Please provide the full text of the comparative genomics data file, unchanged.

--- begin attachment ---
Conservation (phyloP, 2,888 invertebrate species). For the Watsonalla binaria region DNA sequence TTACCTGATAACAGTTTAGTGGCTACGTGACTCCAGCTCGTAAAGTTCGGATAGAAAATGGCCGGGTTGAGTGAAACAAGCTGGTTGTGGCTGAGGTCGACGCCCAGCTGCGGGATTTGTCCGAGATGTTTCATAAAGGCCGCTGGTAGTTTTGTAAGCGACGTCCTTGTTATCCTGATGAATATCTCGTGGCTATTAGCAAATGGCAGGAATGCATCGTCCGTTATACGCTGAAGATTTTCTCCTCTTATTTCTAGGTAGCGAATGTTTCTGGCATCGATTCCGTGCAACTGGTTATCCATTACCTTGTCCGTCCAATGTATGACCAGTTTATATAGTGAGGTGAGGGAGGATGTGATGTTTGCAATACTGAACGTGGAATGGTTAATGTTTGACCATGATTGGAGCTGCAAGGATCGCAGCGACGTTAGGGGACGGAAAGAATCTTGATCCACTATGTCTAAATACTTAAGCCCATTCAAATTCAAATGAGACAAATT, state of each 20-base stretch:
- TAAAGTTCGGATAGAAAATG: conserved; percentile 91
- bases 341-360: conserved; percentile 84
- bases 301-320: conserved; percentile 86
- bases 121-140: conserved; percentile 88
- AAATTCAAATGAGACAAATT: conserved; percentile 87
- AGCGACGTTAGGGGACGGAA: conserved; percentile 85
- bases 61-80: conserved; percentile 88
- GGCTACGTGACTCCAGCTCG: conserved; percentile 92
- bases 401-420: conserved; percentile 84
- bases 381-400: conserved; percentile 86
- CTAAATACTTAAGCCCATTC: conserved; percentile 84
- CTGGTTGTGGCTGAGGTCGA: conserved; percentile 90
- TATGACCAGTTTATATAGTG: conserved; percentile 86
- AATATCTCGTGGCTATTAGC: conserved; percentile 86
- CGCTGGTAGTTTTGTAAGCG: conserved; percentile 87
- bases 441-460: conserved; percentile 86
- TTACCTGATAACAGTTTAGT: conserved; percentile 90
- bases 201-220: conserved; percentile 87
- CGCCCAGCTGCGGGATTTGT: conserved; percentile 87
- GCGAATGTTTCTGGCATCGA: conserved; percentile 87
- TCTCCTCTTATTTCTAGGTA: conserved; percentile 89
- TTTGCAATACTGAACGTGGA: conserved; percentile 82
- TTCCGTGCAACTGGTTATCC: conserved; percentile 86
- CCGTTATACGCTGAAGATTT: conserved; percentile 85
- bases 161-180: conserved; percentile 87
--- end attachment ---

Conservation (phyloP, 2,888 invertebrate species). For the Watsonalla binaria region DNA sequence TTACCTGATAACAGTTTAGTGGCTACGTGACTCCAGCTCGTAAAGTTCGGATAGAAAATGGCCGGGTTGAGTGAAACAAGCTGGTTGTGGCTGAGGTCGACGCCCAGCTGCGGGATTTGTCCGAGATGTTTCATAAAGGCCGCTGGTAGTTTTGTAAGCGACGTCCTTGTTATCCTGATGAATATCTCGTGGCTATTAGCAAATGGCAGGAATGCATCGTCCGTTATACGCTGAAGATTTTCTCCTCTTATTTCTAGGTAGCGAATGTTTCTGGCATCGATTCCGTGCAACTGGTTATCCATTACCTTGTCCGTCCAATGTATGACCAGTTTATATAGTGAGGTGAGGGAGGATGTGATGTTTGCAATACTGAACGTGGAATGGTTAATGTTTGACCATGATTGGAGCTGCAAGGATCGCAGCGACGTTAGGGGACGGAAAGAATCTTGATCCACTATGTCTAAATACTTAAGCCCATTCAAATTCAAATGAGACAAATT, state of each 20-base stretch:
- TAAAGTTCGGATAGAAAATG: conserved; percentile 91
- bases 341-360: conserved; percentile 84
- bases 301-320: conserved; percentile 86
- bases 121-140: conserved; percentile 88
- AAATTCAAATGAGACAAATT: conserved; percentile 87
- AGCGACGTTAGGGGACGGAA: conserved; percentile 85
- bases 61-80: conserved; percentile 88
- GGCTACGTGACTCCAGCTCG: conserved; percentile 92
- bases 401-420: conserved; percentile 84
- bases 381-400: conserved; percentile 86
- CTAAATACTTAAGCCCATTC: conserved; percentile 84
- CTGGTTGTGGCTGAGGTCGA: conserved; percentile 90
- TATGACCAGTTTATATAGTG: conserved; percentile 86
- AATATCTCGTGGCTATTAGC: conserved; percentile 86
- CGCTGGTAGTTTTGTAAGCG: conserved; percentile 87
- bases 441-460: conserved; percentile 86
- TTACCTGATAACAGTTTAGT: conserved; percentile 90
- bases 201-220: conserved; percentile 87
- CGCCCAGCTGCGGGATTTGT: conserved; percentile 87
- GCGAATGTTTCTGGCATCGA: conserved; percentile 87
- TCTCCTCTTATTTCTAGGTA: conserved; percentile 89
- TTTGCAATACTGAACGTGGA: conserved; percentile 82
- TTCCGTGCAACTGGTTATCC: conserved; percentile 86
- CCGTTATACGCTGAAGATTT: conserved; percentile 85
- bases 161-180: conserved; percentile 87